As researchers and authors inside the O.C. Tanner Institute, David Sturt and Todd R. Nordstrom write about people who make a difference—what they think about, what they do, and how they achieve extraordinary results.
Sturt is Executive Vice President at the O.C. Tanner Institute. His recent book, Great Work: How To Make A Difference People Love from McGraw-Hill debuted at #6 on the New York Times Best Sellers List.
Nordstrom is Director of Institute Content. He has been a driving force and voice of business publishing and management sciences throughout his entire career—impacting millions of readers in print and online.
The two consult with leaders and speak at leadership conferences around the world.
“Often, no matter how hard I work, I feel like I can’t get it all done. Even when I do my best to be productive, I just don’t make enough headway.” Phoebe dropped us a line from Minneapolis sharing her dilemma—and we immediately empathized with her struggle. Phoebe’s not alone in battling productivity burnout.
At our last leader training, we asked a simple question. “Show of hands. Who here has a difficult team member who they feel they just can’t build respect with?” Across the room, hands shot up. CEOs of large companies, HR leaders, small business owners, and mid-level managers: everyone raised their hands.
Laura had just returned from an IT industry conference. Apparently, it had been a whirlwind event, full of informative sessions, and new contacts. Returning to the office, Laura looked forward to briefing her team on the latest tech trends. She was excited about how her new knowledge could benefit the company.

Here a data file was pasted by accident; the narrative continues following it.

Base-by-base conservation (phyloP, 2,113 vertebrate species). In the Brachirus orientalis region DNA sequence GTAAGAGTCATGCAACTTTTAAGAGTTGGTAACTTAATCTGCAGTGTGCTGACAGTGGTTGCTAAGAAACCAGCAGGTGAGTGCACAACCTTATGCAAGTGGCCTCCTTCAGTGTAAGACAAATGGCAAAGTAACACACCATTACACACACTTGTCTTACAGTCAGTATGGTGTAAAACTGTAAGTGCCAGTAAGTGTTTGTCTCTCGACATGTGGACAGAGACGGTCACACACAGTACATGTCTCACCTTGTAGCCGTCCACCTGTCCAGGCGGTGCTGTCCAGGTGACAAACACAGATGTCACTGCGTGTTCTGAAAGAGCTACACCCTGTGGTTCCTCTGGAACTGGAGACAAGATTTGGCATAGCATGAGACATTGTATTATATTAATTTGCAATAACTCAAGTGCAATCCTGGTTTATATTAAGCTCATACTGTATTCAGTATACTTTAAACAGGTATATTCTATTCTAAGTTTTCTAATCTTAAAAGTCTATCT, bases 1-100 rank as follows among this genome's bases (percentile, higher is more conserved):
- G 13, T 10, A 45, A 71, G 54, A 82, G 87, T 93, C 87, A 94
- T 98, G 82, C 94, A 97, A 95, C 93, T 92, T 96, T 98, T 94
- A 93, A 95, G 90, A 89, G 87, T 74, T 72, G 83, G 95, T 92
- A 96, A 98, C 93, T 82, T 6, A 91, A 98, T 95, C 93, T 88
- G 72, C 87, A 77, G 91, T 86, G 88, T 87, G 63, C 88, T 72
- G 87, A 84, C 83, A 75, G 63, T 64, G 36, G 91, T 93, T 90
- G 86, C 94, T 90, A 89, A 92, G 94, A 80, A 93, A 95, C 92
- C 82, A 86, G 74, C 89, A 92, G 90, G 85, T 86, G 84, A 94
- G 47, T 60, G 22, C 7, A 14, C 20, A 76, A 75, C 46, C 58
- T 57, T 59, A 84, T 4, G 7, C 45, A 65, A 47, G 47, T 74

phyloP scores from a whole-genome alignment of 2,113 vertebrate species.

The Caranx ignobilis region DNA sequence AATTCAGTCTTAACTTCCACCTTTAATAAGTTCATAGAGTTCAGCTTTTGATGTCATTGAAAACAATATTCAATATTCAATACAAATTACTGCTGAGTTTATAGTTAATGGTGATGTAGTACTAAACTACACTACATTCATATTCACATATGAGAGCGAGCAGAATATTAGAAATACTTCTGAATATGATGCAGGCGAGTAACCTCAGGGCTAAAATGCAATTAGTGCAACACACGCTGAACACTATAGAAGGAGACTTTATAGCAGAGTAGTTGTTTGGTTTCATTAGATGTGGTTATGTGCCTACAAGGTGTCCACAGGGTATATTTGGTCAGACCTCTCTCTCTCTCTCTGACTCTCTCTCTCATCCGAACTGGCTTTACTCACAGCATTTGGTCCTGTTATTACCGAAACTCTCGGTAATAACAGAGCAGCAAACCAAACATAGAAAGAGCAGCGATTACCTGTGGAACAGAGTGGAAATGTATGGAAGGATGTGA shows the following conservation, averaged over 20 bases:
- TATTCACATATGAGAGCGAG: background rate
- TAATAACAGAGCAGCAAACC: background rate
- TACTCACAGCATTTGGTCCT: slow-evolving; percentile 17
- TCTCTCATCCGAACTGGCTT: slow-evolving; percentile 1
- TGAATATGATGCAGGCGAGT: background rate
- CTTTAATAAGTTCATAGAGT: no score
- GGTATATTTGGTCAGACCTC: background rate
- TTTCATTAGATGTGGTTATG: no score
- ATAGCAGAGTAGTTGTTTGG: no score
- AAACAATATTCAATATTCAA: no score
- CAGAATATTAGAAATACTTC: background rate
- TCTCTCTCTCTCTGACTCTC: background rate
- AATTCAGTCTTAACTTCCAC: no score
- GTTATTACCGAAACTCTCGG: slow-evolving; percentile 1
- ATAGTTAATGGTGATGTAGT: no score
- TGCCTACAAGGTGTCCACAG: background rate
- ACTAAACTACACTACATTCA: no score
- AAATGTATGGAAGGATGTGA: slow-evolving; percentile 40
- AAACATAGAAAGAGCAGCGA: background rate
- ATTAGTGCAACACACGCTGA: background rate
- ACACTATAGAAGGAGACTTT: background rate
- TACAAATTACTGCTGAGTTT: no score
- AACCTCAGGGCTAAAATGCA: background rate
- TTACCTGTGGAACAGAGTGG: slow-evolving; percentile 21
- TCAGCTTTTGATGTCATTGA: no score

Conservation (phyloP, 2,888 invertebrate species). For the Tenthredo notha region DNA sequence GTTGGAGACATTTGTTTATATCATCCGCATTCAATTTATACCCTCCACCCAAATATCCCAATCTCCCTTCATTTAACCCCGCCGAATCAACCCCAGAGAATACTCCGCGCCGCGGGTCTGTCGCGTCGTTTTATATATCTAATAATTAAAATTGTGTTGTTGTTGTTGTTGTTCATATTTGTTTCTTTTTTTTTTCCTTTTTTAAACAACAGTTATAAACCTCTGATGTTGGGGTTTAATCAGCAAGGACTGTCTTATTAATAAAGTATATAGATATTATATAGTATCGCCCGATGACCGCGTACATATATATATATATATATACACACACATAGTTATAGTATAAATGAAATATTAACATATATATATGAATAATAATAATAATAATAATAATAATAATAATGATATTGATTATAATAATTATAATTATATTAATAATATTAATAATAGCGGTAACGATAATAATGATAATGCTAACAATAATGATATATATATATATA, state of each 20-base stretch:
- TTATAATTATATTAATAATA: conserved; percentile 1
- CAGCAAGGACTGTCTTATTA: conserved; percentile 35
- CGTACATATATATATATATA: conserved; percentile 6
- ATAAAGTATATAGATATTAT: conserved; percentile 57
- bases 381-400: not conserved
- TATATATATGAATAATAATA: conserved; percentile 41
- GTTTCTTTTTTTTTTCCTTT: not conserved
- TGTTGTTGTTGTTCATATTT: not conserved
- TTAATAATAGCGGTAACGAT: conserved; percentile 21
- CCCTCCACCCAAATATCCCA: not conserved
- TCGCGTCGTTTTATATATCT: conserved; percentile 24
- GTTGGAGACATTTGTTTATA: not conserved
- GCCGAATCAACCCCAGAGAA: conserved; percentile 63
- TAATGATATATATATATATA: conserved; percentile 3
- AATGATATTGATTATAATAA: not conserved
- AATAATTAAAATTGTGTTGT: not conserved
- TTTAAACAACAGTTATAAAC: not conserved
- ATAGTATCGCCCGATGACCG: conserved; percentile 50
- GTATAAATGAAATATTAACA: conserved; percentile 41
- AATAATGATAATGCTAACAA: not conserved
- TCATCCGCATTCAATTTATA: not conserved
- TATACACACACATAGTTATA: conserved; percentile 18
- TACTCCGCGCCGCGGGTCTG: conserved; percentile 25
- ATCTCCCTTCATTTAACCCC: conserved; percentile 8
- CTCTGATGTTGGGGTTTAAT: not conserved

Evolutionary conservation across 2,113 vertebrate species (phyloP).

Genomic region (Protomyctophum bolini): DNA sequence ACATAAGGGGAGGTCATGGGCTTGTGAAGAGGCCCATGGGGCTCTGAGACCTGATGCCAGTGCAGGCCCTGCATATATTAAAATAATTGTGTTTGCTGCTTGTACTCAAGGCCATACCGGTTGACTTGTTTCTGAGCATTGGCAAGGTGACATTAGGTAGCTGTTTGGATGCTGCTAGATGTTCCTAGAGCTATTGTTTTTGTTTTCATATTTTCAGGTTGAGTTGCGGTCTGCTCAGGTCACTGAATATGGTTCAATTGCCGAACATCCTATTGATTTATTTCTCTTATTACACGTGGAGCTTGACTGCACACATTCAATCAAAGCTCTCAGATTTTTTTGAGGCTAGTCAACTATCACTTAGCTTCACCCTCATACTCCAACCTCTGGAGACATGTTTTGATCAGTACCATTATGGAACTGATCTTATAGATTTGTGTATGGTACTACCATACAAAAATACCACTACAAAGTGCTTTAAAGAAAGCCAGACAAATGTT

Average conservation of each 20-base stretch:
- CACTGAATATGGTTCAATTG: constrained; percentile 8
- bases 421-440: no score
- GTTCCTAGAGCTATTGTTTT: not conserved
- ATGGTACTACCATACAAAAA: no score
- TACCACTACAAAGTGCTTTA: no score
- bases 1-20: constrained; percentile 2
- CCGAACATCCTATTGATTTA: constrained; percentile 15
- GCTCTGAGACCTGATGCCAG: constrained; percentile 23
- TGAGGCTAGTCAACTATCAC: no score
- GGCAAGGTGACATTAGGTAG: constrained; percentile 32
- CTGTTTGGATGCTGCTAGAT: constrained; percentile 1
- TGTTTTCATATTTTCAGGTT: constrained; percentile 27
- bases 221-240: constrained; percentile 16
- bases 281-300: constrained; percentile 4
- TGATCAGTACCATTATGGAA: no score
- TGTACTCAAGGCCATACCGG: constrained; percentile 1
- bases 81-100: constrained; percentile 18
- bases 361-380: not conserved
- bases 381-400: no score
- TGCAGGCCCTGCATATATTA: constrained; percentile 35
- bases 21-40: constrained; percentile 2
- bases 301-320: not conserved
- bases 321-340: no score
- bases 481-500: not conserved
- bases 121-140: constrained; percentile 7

Once November hits, companies around the nation start planning their annual awards luncheon, fancy dinner event, or holiday retreat. Entire departments might take a Friday off or stay late to decorate the office to glow with seasonal charm. The mood this time of year is undeniably festive—at least, as festive as work can be.
Do you ever feel left out of decisions at work? At the departmental meeting, for example, maybe your team unveiled a new direction for a project, and everyone was excited—except for you. Why not you? Because, for some reason, you’re the only person who didn’t know about this new, and exciting, direction.
It was parent-teacher conference season once again. After waiting in line for a while and scanning his daughter’s report card, Todd was eager to talk to Lila’s teacher about her performance in math class. It wasn’t that his daughter was struggling—in fact, she was excelling academically—but for some reason, she just wasn’t…
“How could we have been so wrong?” he asked. “I was excited about Amanda’s potential and really enthusiastic to get her on the team. The interview process went great. She had all the skills and knowledge we wanted. She even appeared to be extremely enthusiastic. Overall, Amanda seemed like a perfect fit for us.